This is a photo of my husband and me at our friends' cow farm in Normandy on February 7, 2020, which seems like a million years ago. It was right before the coronavirus pandemic really hit. We had no idea how it would ravage the world as we know it. Billions of people ordered to stay at home, the economy at a standstill, billions schools and universities closed ... and people dying.
Nearly 200 U.S. cities reported a DIRE need for masks, test kits, ventilators, and other emergency equipment vital to fighting the virus.
Last night, we had a Zoom commune with the best of friends. Every couple had to pick a song that was special to them. (Mine was "The Way You Look Tonight,". I danced to this song with my son at his wedding. I LIVED for this mother/groom dance after my stroke. It was very emotional for both me and my son, and all of the guests watching us. Not a dry eye in the room. Being able to dance with David for this incredibly special moment was one of the most precious of my entire life. Bar. None.)
Reach out to your friends with a Zoom invite. (Click here for instructions on how to download the app.) While the country is being ravaged by this coronavirus pandemic, and we are forced to stay inside, Zoom is an uplifting way in which to connect with friends. Keep the good vibes going!
In a letter from F. Scott Fitzgerald, quarantined in 1920 in the south of France during the Spanish influenza outbreak, he writes:
" . . . The streets are that empty. It seems as though the bulk of the city has retreated to their quarters, rightfully so. At this time, it seems very poignant to avoid all public spaces. Even the bars, as I told Hemingway, but to that he punched me in the stomach, to which I asked if he had washed his hands. He hadn’t. He is much the denier, that one. Why, he considers the virus to be just influenza. I’m curious of his sources.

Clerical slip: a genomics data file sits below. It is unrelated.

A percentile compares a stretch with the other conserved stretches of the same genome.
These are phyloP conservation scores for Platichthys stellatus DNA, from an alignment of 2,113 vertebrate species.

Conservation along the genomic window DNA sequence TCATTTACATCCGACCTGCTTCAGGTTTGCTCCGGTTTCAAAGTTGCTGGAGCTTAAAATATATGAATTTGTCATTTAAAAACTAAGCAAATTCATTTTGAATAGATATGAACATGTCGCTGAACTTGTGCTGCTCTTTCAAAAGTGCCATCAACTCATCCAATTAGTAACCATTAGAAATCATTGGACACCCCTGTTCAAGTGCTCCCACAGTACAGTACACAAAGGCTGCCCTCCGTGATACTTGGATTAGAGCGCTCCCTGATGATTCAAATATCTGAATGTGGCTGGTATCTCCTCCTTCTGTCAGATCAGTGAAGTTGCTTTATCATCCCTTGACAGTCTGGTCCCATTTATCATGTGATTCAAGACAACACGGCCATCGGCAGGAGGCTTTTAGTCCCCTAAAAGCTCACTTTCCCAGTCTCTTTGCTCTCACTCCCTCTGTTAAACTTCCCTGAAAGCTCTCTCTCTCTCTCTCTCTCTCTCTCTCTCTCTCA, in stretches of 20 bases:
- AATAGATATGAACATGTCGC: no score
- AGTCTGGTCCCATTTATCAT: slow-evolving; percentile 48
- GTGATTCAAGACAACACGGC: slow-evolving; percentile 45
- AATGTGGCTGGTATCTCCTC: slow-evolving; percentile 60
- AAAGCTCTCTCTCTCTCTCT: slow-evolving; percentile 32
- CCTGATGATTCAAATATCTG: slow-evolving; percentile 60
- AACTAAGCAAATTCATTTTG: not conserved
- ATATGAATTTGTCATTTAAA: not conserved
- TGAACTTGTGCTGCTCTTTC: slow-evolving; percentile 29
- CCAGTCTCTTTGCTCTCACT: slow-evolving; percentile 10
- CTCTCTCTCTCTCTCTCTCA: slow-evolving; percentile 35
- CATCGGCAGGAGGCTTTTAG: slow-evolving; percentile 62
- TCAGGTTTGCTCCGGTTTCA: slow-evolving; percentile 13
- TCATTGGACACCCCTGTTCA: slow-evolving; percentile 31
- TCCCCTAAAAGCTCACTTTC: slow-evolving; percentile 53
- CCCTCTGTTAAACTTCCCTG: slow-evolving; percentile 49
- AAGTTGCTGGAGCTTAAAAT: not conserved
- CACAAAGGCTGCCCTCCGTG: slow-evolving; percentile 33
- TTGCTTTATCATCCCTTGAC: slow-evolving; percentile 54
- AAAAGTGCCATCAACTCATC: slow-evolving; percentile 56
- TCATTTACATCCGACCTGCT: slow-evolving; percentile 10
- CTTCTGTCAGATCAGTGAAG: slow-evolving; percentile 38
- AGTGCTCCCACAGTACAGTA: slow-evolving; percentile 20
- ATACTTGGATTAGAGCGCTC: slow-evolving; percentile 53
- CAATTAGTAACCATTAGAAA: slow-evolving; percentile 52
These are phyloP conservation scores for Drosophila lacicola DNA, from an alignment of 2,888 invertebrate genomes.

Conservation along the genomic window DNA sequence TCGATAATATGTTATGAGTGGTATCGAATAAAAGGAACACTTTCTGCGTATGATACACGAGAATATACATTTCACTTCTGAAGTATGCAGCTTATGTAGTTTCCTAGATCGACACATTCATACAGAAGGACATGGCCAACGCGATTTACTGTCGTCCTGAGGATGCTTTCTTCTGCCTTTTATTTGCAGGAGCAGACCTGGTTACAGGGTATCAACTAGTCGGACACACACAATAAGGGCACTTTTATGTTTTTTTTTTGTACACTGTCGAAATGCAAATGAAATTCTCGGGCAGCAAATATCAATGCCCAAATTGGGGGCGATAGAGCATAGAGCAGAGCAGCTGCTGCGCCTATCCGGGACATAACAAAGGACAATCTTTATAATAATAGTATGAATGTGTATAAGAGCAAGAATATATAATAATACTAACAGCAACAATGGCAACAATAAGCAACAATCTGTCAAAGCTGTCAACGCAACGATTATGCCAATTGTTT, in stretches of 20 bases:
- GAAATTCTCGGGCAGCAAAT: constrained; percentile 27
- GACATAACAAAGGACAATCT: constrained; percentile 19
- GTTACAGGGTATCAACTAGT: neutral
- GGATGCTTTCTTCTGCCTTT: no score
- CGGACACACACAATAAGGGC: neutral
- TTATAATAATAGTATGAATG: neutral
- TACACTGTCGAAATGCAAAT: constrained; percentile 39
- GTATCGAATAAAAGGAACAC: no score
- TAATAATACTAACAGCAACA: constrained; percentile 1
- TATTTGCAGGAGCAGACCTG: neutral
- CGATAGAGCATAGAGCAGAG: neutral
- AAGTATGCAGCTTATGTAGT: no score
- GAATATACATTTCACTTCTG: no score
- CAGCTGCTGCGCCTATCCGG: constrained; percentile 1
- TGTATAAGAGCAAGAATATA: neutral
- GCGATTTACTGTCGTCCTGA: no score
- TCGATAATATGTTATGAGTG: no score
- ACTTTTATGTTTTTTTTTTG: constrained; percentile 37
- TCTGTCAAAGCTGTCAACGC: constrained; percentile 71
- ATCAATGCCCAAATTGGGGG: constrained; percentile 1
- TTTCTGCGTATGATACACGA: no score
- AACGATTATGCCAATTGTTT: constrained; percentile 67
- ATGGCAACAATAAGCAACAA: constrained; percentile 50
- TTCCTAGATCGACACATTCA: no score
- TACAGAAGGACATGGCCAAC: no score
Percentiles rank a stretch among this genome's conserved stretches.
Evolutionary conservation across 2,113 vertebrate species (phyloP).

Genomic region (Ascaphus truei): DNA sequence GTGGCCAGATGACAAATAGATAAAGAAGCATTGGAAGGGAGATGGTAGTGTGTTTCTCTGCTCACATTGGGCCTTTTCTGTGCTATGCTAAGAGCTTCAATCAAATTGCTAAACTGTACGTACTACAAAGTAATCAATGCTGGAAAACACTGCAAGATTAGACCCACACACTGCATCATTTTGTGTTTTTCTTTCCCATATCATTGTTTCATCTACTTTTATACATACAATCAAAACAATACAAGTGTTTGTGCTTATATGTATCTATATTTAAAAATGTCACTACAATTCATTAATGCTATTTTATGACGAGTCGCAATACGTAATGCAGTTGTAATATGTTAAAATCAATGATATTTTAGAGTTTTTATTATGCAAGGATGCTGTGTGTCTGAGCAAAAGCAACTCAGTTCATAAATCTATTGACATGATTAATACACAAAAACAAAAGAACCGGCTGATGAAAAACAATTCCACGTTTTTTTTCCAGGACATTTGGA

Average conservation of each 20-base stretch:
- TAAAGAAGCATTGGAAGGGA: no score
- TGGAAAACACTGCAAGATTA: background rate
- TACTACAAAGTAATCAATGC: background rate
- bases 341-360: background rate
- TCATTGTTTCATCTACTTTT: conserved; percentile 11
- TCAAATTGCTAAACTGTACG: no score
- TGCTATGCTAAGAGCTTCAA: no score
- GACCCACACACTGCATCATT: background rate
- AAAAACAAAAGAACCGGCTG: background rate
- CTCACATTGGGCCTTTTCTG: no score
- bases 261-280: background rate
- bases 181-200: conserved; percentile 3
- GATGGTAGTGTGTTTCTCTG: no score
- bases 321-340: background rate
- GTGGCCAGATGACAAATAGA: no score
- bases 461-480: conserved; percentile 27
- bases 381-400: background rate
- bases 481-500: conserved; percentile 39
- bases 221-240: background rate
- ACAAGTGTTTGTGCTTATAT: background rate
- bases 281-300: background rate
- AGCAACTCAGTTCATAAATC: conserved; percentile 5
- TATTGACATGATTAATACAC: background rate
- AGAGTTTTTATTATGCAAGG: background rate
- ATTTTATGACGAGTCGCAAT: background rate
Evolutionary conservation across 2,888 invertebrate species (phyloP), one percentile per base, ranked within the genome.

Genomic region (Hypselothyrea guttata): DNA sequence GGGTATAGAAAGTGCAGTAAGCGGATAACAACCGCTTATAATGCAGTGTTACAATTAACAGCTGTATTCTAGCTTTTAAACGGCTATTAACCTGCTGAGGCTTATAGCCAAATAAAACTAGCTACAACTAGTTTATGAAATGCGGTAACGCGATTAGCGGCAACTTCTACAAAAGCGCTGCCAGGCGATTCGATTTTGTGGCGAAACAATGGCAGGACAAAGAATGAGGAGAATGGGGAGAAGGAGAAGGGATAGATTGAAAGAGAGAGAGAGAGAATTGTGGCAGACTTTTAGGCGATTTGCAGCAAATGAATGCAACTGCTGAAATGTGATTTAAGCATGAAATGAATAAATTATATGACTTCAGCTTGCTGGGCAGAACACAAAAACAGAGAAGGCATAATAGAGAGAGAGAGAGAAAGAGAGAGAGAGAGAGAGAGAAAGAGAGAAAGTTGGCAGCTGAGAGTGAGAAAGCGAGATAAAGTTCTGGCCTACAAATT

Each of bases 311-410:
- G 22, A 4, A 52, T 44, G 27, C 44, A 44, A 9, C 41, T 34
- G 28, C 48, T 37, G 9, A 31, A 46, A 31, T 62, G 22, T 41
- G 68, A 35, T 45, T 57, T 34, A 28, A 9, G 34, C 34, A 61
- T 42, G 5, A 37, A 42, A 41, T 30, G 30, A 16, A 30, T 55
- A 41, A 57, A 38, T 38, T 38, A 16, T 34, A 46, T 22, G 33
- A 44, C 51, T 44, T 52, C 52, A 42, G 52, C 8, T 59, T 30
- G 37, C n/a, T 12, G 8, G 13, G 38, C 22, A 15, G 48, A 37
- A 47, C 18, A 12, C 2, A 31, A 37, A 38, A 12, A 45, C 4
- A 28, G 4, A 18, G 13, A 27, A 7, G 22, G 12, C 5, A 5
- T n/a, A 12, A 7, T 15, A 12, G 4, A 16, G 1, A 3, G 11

"And yet, amongst the cracked cloudline of an evening’s cast, I focus on a single strain of light, calling me forth to believe in a better morrow."
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I just got a news flash that Italy's coronavirus death toll reached 3,405, becoming the highest in the world, and surpassing China's reported title.
Scary times, indeed.
But there is a Facebook group of moms here in Tarrytown and Sleepy Hollow, New York (yes, a mere 16 miles from the country's epicenter in New Rochelle) doing small gestures to reach out to others. Someone in the group posted, "Tell me something good. Share something positive that you've seen/heard/done."
I read this at the end of the day and was instantly inspired when I read some of the responses. These ladies are resolute and resilient!
"I'm a florist who recently moved here from Brooklyn. Tomorrow, Friday, and Saturday, I'll be offering $10 floral bouquets for delivery. Bring a little cheer into your home. I had a wedding cancel, but it was too late to cancel the flowers. I'll post specific info about it to the group tomorrow."
"Welcome to the area, and thank you for bringing your brand of wonderfulness to us," was one of the responses.
Another post underlines the importance of staying connected: "A group of 60-somethings called the 80-somethings from our synagogue to let them know we're here if they need to talk, if they need a ride or groceries. EVERYONE -- all 110 of them -- felt better for the conversations."
Don't underestimate the power in reaching out to your neighbors. Show the rest of the country, and the world, how Ameri-CAN and Ameri-CARES.
Look at this prediction about coronavirus from "End of Days: Predictions and Prophesies About the End of the World," by Sylvia Browne (1936-2013). She was a #1 New York Times bestselling author and psychic. She nailed it in her book that was published in September 2008.